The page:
A Written Constitution?

A Written Constitution?

 

Lt. Governor William Hobson at the signing of the Tiriti o Waitangi at Waitangi on the 6th February 1840.“This instrument I consider to be de facto the treaty, and all signatures that are subsequently obtained are merely testimonials of adherence to the terms of that original document”. Lt. Governor William Hobson.

A written Constitution must be based on the Tiriti o Waitangi

 

On Wednesday August the 3rd 2011 the Deputy Prime Minister Hon Bill English and the Minister of Maori Affairs and co-leader of the Maori Party Hon Pita Sharples announced 12 appointees to a Constitution Advisory Panel. Sharples stating, “An important part of this review process will be consultation with Maori, particularly on the place of the Treaty of Waitangi in our Constitution. The Members of this group are well placed to seek out and understand the perspective of Maori on these important issues”.

 

What about the other 85% of the population Mr Sharples? Who is going to seek out their perspective, especially with Tipene O’Regan as its co-chairman? Will they be using the Tiriti o Waitangi that was signed by over 500 chiefs in 1840; or the false and distorted versions and translations Maoridom and the Waitangi Tribunal has used to con the majority of New Zealanders out of their Treaty rights?

 

If we are to have a written Constitution, there are some very serious matters the Constitution Advisory Panel must prove beyond all reasonable doubt before they can consider a written Constitution based on the Treaty of Waitangi. They are,

 

1. Forensic evidence that Maori were the Indigenous People of New Zealand?

  1. Recognising the Littlewood Treaty document as Hobson’s final English draft of the Tiriti o Waitangi.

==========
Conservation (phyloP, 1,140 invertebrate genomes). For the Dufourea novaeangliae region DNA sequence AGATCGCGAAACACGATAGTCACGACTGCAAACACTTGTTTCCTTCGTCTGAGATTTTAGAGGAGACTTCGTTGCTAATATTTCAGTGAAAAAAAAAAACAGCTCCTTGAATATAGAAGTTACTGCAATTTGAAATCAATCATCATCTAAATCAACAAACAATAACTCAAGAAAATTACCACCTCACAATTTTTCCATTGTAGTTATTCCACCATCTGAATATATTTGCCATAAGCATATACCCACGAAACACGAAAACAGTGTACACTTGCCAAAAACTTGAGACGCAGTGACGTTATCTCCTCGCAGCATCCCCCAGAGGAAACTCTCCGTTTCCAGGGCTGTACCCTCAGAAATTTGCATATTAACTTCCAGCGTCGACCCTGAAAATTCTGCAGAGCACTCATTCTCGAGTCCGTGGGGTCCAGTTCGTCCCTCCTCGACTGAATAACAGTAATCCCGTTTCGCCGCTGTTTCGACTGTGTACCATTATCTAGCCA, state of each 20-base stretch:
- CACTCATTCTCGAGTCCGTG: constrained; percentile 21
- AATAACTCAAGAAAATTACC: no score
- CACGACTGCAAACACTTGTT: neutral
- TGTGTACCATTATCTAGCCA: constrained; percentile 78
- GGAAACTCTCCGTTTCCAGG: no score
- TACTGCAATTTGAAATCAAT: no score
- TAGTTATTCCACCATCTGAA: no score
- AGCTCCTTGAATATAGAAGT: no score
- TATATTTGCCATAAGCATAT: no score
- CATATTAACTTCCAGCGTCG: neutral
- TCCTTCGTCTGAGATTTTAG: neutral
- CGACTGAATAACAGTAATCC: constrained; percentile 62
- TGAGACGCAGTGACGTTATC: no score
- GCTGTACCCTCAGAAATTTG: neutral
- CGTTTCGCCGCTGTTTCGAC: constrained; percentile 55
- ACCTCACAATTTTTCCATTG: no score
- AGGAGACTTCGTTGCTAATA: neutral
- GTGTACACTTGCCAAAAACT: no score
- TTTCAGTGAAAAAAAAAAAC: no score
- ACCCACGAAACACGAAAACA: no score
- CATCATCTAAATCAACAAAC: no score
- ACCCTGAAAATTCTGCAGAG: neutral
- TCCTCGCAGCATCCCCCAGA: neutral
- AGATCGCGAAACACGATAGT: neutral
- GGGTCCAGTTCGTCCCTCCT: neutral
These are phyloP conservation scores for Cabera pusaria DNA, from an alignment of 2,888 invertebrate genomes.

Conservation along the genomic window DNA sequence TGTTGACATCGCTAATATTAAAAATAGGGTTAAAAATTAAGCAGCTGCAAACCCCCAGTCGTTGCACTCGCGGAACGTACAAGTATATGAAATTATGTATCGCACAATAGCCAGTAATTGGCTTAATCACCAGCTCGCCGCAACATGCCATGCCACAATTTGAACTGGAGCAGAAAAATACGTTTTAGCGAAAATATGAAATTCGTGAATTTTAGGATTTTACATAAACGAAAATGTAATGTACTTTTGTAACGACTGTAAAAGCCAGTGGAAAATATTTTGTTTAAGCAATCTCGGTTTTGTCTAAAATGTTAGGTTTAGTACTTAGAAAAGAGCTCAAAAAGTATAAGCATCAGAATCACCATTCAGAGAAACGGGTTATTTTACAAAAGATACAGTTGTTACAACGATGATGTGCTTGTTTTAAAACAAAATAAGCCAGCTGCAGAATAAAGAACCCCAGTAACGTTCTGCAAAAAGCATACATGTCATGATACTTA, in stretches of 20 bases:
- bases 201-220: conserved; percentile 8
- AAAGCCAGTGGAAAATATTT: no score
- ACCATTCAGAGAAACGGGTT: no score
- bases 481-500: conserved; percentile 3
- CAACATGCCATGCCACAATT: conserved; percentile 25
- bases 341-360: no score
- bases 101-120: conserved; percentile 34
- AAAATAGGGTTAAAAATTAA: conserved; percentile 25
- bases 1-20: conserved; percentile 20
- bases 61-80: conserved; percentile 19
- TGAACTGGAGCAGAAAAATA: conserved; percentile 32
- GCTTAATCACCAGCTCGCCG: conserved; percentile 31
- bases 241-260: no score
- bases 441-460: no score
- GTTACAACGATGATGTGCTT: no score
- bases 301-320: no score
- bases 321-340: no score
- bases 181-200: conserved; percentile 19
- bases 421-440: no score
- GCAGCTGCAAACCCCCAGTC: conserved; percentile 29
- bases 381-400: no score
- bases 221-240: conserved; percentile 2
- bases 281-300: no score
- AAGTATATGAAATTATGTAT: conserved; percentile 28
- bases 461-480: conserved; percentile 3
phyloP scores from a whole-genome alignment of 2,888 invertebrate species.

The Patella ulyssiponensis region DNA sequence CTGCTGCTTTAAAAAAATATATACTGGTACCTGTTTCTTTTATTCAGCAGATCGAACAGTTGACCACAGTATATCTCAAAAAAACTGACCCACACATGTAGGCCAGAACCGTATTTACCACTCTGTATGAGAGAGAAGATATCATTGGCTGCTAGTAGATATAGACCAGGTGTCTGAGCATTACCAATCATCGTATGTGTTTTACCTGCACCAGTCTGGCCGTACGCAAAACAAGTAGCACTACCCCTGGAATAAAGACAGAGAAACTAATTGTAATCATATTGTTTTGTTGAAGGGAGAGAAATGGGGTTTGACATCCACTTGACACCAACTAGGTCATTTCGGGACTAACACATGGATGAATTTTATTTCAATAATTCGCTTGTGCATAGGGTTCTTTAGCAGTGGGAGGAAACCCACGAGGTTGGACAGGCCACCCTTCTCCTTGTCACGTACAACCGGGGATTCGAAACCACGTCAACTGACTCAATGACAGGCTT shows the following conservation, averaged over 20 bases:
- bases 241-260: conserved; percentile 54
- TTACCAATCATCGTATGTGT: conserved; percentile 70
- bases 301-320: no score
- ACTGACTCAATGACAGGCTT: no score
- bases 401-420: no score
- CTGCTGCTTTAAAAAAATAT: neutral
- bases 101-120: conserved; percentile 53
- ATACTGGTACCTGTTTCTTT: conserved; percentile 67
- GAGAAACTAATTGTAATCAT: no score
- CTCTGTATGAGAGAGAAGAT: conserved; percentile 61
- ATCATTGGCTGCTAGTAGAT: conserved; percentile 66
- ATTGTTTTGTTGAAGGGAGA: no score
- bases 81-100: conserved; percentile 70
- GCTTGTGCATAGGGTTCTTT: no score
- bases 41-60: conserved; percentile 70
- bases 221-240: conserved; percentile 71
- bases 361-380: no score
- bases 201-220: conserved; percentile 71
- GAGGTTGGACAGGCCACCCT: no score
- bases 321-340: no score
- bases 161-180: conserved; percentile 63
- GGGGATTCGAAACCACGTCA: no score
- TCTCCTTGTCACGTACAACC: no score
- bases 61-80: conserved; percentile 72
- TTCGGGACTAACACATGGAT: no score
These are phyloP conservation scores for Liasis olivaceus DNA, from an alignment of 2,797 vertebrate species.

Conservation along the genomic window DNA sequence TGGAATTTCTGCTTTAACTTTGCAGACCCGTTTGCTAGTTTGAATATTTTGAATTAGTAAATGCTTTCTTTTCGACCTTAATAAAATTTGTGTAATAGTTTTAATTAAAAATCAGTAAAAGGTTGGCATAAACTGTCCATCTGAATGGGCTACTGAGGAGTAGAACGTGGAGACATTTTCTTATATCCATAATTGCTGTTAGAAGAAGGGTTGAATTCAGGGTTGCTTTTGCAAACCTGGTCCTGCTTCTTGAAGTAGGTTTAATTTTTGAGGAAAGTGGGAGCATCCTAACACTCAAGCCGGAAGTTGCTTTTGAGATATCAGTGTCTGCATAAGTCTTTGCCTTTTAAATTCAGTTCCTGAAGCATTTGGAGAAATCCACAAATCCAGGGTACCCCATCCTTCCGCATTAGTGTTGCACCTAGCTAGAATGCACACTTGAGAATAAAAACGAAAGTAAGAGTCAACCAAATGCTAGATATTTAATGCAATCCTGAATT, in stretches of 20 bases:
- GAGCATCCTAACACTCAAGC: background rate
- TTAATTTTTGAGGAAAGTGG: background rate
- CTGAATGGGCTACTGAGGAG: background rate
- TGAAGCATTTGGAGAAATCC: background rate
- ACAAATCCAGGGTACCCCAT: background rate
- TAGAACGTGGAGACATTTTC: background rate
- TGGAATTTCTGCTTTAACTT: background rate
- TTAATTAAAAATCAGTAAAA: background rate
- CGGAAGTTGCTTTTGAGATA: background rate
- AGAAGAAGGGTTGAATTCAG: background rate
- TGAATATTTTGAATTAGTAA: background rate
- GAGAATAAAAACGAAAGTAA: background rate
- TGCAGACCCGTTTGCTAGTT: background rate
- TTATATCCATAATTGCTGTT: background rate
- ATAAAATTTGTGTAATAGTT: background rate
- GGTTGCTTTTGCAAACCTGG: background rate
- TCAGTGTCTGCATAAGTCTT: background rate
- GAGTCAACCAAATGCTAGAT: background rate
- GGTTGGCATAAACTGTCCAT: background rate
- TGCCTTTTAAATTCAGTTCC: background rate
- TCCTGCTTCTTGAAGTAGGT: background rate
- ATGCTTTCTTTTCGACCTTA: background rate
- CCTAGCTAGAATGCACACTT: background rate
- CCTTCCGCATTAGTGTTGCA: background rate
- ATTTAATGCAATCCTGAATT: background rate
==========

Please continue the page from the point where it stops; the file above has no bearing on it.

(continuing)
2. Recognise the Tiriti o Waitangi signed at Waitangi on the 6th February 1840 as Governor Hobson’s only official Treaty text. The legal text under International Law.
  3. Recognise the 1869 Native Department’s back-translation as the official translation.
  4. Disregard all English versions of the Treaty of Waitangi.
  5. Should today’s Maori through intermarriage of their own free will with other races be recognised as “the distinct race of people that signed the Tiriti o Waitangi in 1840”?

 

Without this, the Tiriti o Waitangi and the history surrounding it will continue to be distorted by the claimants, the Waitangi Tribunal, the Courts and the Government to give preference to part-Maori when, in fact, it gave the same rights to all the people of New Zealand irrespective of race, colour or creed. “He iwi tahi tatou – We are now one people/Nation”.

 

When Governor Hobson stopped off in Sydney on his way to New Zealand in 1839, he found the chiefs had sold or held contracts to sell virtually half of New Zealand to the settlers, whalers or speculators before the Treaty of Waitangi was signed (one fifth of the North Island and virtually the whole of the South Island), therefore, the settlers, whalers and speculators had to be included in Article 2 of the Tiriti o Waitangi as they had a major stake holding in New Zealand at the time the Treaty was signed. See research by Jean Jackson.